Comprehension of Technology in Parent-Child Activities Using Bloom's Taxonomy of the Cognitive Domain

Comprehension of Technology in Parent-Child Activities Using Bloom's Taxonomy of the Cognitive Domain

Tzu-Hsiang Ger (National Science and Technology Museum, Kaohsiung City, Taiwan), Yao-Ming Chu (Department of Industrial Technology Education, National Kaohsiung Normal University Kaohsiung City, Taiwan) and Mei-Chen Chang (National Science and Technology Museum Kaohsiung City, Taiwan)
Copyright: © 2014 |Pages: 16
DOI: 10.4018/ijide.2014010102


Science museums often hold various science education activities in exhibition halls to enhance visitors' cognition and comprehension of science and technology. However, the experience and knowledge accumulated during the participation in technological experiential and learning activities merits exploration. This study conducts a quantitative survey and qualitatively analyzes the data based on the taxonomy of educational objectives that are outlined in the revised version of Bloom's taxonomy handbook. The objective of this study is to investigate the influence of life creativity contests held by museums for elementary school children and their parents on the participants' conceptual cognition of water conservation technologies. A survey is designed to evaluate the change in the participants' conceptual cognition of the technologies, and includes questionnaires on water consumption habits in daily lives, understanding of the water resources in the Taiwan region, and uses of and opinions on water-saving devices. A method on which the assessment of the conceptual knowledge of the participants was based was a content analysis of the interviews. The findings of this study suggested: (a) the creativity contest provided diverse opportunities to improve the participants' cognitive concepts of water conservation; (b) this activity also has positively influenced the learning of knowledge, attitudes, and behaviors of water conservation technologies.
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2. Literature Review

2.1. Creativity Contests Improve Learning Motivation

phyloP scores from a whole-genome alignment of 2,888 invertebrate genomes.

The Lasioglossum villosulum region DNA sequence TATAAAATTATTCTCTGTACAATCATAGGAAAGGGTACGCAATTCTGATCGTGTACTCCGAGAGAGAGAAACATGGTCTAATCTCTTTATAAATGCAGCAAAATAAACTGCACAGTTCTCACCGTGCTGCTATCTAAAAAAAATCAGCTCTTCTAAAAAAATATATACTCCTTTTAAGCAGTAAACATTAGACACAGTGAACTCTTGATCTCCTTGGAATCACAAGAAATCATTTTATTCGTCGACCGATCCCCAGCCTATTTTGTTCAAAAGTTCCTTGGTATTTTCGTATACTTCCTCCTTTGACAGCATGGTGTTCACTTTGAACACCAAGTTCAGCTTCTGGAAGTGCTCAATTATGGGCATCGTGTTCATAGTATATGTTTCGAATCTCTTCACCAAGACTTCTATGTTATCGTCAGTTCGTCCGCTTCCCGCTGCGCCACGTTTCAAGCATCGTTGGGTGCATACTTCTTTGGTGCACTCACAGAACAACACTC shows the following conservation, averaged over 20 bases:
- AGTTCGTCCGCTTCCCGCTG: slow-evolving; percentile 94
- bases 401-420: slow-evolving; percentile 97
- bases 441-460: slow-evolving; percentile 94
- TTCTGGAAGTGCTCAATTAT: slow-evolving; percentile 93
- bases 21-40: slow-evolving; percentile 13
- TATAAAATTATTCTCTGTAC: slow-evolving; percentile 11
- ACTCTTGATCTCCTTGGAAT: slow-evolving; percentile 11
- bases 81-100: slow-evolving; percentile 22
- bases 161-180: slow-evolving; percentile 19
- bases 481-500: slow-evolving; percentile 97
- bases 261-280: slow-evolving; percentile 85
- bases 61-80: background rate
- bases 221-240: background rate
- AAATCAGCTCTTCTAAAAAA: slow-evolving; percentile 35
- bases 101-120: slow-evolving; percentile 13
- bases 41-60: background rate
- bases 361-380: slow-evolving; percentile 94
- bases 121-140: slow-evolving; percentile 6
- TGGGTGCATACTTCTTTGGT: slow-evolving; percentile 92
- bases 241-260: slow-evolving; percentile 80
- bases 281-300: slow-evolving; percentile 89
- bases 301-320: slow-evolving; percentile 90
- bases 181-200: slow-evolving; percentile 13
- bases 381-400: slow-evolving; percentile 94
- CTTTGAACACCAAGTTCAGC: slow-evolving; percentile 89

Focus concept-based exploration can prompt learners to think and integrate information (Erickson, 2002).

Creativity contests provide a “do-it-yourself” learning opportunity and have become an effective way of learning, in which the participants could apply what they have memorized from the past to the contests, or even amend it to establish correct new knowledge. Hong suggested that the purpose of creativity contests is to promote innovation (Hong, 2003); and creativity design-themed activities could strengthen the creativity designs of life technologies and the core abilities of creation (Hou, 2005). It is hoped that the participants’ capabilities of creativity thinking and creation can be stimulated through their participation in the contests, and that they will have memorable experiences and develop deep understanding of the basic principles of science and technology (Chou, 2005).

These types of activities can allow students to link their life experiences and technology. Through practical design activities, discussions, thinking, and the exercise of judgment, the students’ higher-order thinking ability is cultivated and their values are established (Lin & Yu, 2004).

Creativity contests emphasize being ready to respond, unconfined by predetermined mindset; not only having to effectively apply past experiences to new challenges, but also needing to think and try more. In addition to knowing how to do it, one needs to learn how to think so as to develop their ability in critical thinking and creativity (Lumsdaine & Lumsdaine, 1995). Lin (2002) indicated that parents’ creativity approach toward upbringing is highly correlated with the life experiences of senior elementary school children about creativity. Creativity is also one of the key ingredients of playfulness (Staempfli, 2005; Huang, 2006).

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